Introduction to the multi-author review on methylation in cellular physiology

Research output: Contribution to journalReview article

Abstract

Protein post-translational modifications (PTMs) have long been a topic of intensive investigation. Covalent additions to the 20 genetically encoded amino acids can alter protein interactions and can even change enzymatic function. In eukarya, PTMs can amplify both the complexity and functional paradigms of the cellular environment. Therefore, PTMs have been of substantial research interest, both for understanding fundamental mechanisms and to provide insight into drug design. Indeed, targeting proteins involved in writing, reading, and erasing PTMs important for human pathologies are some of the most fruitful avenues of drug discovery. In this multi-author review, we explore exciting new work on lysine and arginine methylation, molecular and structural understanding of some of the lysine and arginine methyltransferases (KMTs and PRMTs, respectively), novel insights into nucleic acid methylation, and how the enzymes responsible for writing these PTMs and readers responsible for recognizing these PTMs could be drugged. Here, we introduce the background and the topics covered in this issue.

Original languageEnglish (US)
JournalCellular and Molecular Life Sciences
DOIs
StatePublished - Jan 1 2019

Fingerprint

Post Translational Protein Processing
Methylation
Lysine
Drug Design
Protein Transport
Drug Discovery
Eukaryota
Nucleic Acids
Arginine
Reading
Pathology
Amino Acids
Enzymes
Research
Proteins

Keywords

  • Arginine methyltransferase
  • Histone
  • Lysine methyltransferase
  • Methylarginine
  • Methyllysine
  • MLL
  • N(6)-methyladenine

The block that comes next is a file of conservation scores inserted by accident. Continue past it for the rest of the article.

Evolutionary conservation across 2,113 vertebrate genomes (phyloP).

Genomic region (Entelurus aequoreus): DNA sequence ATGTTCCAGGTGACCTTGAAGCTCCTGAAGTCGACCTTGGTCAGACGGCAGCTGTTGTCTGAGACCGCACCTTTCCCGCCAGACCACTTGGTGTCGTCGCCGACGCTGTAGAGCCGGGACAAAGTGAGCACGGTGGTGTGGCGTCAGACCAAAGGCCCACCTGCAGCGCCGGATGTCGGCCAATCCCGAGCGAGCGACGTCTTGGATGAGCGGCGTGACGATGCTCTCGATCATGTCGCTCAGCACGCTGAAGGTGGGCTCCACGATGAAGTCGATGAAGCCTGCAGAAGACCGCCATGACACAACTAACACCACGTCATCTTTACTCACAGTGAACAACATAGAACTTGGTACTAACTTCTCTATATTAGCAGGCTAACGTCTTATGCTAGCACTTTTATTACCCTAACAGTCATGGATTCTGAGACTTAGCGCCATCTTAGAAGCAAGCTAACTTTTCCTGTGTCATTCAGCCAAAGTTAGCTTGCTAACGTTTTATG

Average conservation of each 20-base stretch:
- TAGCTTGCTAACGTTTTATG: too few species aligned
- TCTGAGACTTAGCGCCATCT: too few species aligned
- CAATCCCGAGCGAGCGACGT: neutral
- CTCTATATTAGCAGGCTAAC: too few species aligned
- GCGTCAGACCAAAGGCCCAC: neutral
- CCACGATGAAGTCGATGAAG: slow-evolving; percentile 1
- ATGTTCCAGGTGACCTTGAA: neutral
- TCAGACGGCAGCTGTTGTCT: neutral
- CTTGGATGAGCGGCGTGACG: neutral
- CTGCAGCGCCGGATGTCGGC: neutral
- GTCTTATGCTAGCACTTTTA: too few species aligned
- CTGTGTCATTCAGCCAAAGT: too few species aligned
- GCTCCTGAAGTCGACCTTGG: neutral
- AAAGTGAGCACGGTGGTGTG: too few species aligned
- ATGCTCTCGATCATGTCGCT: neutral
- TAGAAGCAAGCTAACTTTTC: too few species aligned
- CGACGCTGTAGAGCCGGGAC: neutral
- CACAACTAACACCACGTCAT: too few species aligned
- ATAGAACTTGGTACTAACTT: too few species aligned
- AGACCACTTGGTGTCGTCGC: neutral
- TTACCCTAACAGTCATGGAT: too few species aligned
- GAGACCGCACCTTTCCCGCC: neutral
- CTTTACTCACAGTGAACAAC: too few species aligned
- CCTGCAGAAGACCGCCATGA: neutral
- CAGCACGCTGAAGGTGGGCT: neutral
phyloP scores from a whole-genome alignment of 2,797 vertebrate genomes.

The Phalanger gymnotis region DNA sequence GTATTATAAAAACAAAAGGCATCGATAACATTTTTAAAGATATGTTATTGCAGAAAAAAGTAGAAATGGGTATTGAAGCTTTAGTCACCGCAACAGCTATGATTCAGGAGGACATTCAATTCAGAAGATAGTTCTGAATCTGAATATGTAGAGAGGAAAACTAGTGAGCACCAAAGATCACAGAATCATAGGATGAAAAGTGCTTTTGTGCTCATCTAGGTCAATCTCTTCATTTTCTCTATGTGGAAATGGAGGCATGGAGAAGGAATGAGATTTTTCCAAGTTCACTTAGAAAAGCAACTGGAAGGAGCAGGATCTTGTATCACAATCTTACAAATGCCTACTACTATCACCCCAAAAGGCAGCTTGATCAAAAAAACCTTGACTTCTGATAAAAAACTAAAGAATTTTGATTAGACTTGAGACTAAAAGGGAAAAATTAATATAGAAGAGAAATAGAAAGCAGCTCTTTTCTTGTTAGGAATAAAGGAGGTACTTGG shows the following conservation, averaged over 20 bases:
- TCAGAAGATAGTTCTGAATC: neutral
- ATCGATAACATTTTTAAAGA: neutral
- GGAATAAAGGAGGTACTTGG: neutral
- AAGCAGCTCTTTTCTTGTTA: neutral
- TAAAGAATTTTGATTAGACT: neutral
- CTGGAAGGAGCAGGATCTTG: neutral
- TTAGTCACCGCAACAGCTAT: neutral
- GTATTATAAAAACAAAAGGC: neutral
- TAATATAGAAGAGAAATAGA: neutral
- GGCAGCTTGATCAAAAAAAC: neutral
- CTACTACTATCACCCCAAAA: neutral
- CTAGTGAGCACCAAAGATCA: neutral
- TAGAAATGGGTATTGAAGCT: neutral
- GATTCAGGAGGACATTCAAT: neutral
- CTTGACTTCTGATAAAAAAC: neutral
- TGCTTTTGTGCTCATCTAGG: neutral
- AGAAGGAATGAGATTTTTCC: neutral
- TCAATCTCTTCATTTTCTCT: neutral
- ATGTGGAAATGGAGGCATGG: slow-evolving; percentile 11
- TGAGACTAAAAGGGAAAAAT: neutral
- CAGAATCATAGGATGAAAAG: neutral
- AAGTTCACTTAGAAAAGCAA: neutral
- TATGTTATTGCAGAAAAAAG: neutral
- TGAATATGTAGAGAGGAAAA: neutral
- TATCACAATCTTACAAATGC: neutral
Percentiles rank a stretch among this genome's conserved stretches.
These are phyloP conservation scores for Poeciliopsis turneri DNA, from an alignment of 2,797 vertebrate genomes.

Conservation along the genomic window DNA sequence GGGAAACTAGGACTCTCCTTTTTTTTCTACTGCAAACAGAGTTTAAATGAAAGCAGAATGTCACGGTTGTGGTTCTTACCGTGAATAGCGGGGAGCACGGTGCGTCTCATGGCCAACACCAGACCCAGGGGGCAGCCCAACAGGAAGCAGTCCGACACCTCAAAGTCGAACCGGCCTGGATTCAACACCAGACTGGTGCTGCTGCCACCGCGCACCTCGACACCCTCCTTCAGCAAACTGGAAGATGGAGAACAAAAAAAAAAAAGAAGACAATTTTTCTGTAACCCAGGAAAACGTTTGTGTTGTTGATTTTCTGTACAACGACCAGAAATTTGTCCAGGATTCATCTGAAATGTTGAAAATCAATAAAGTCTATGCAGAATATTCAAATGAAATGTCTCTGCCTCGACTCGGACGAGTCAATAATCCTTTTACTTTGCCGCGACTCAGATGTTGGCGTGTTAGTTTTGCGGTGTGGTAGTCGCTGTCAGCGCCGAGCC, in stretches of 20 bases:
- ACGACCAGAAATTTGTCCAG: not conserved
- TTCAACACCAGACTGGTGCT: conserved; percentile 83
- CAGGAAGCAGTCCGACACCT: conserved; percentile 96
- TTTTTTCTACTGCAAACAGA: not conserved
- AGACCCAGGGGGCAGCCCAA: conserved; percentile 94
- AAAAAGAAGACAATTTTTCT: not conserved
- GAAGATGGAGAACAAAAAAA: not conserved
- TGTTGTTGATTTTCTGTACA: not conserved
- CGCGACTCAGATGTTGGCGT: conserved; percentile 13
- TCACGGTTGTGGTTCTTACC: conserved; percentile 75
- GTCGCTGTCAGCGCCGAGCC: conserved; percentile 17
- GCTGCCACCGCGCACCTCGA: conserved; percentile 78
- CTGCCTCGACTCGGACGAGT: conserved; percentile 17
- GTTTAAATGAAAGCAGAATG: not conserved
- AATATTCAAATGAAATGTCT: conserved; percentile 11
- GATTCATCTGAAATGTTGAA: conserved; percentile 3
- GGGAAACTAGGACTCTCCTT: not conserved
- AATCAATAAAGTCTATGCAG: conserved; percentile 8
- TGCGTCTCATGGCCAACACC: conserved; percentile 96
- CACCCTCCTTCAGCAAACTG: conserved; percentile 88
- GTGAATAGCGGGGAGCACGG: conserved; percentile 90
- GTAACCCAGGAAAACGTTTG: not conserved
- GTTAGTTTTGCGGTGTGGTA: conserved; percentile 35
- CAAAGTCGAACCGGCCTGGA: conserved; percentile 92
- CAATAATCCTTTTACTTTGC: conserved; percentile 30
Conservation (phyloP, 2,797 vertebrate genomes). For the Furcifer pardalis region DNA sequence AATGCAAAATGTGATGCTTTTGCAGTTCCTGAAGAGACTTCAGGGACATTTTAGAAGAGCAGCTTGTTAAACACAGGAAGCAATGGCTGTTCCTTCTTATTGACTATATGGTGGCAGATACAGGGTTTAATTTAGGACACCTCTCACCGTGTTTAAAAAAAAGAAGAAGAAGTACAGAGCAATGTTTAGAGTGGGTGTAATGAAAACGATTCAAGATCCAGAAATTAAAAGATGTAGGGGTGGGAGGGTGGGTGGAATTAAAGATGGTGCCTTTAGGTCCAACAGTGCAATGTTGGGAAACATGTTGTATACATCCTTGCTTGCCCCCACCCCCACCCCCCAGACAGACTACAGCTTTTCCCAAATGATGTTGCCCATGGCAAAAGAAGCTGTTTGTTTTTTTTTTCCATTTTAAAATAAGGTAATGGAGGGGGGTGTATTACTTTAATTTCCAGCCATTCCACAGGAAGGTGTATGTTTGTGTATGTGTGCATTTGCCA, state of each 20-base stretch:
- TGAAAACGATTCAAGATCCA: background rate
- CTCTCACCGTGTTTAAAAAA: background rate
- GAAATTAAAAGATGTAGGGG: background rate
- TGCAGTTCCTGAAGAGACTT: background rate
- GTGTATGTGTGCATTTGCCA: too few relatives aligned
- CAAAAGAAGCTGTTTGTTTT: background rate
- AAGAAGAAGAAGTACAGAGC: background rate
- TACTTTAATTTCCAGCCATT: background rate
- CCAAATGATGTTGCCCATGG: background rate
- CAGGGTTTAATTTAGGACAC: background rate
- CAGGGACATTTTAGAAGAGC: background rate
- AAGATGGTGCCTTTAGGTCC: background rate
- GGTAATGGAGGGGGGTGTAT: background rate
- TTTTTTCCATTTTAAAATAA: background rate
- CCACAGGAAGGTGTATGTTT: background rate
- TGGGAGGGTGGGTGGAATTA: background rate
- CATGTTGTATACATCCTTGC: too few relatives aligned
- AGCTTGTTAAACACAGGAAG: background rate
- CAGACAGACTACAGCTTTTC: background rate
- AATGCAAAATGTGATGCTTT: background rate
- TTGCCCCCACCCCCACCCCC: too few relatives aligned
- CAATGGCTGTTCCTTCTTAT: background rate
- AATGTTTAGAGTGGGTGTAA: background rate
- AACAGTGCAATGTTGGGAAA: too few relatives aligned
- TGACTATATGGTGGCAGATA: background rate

• Post-translational modification
  • PRMT

ASJC Scopus subject areas

  • Molecular Medicine
  • Molecular Biology
  • Pharmacology
  • Cellular and Molecular Neuroscience
  • Cell Biology

Cite this

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title = "Introduction to the multi-author review on methylation in cellular physiology",
abstract = "Protein post-translational modifications (PTMs) have long been a topic of intensive investigation. Covalent additions to the 20 genetically encoded amino acids can alter protein interactions and can even change enzymatic function. In eukarya, PTMs can amplify both the complexity and functional paradigms of the cellular environment. Therefore, PTMs have been of substantial research interest, both for understanding fundamental mechanisms and to provide insight into drug design. Indeed, targeting proteins involved in writing, reading, and erasing PTMs important for human pathologies are some of the most fruitful avenues of drug discovery. In this multi-author review, we explore exciting new work on lysine and arginine methylation, molecular and structural understanding of some of the lysine and arginine methyltransferases (KMTs and PRMTs, respectively), novel insights into nucleic acid methylation, and how the enzymes responsible for writing these PTMs and readers responsible for recognizing these PTMs could be drugged. Here, we introduce the background and the topics covered in this issue.",
keywords = "Arginine methyltransferase, Histone, Lysine methyltransferase, Methylarginine, Methyllysine, MLL, N(6)-methyladenine, Post-translational modification, PRMT",
author = "David Shechter",
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KW - Arginine methyltransferase

KW - Histone

KW - Lysine methyltransferase

KW - Methylarginine

KW - Methyllysine

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KW - N(6)-methyladenine

KW - Post-translational modification

KW - PRMT

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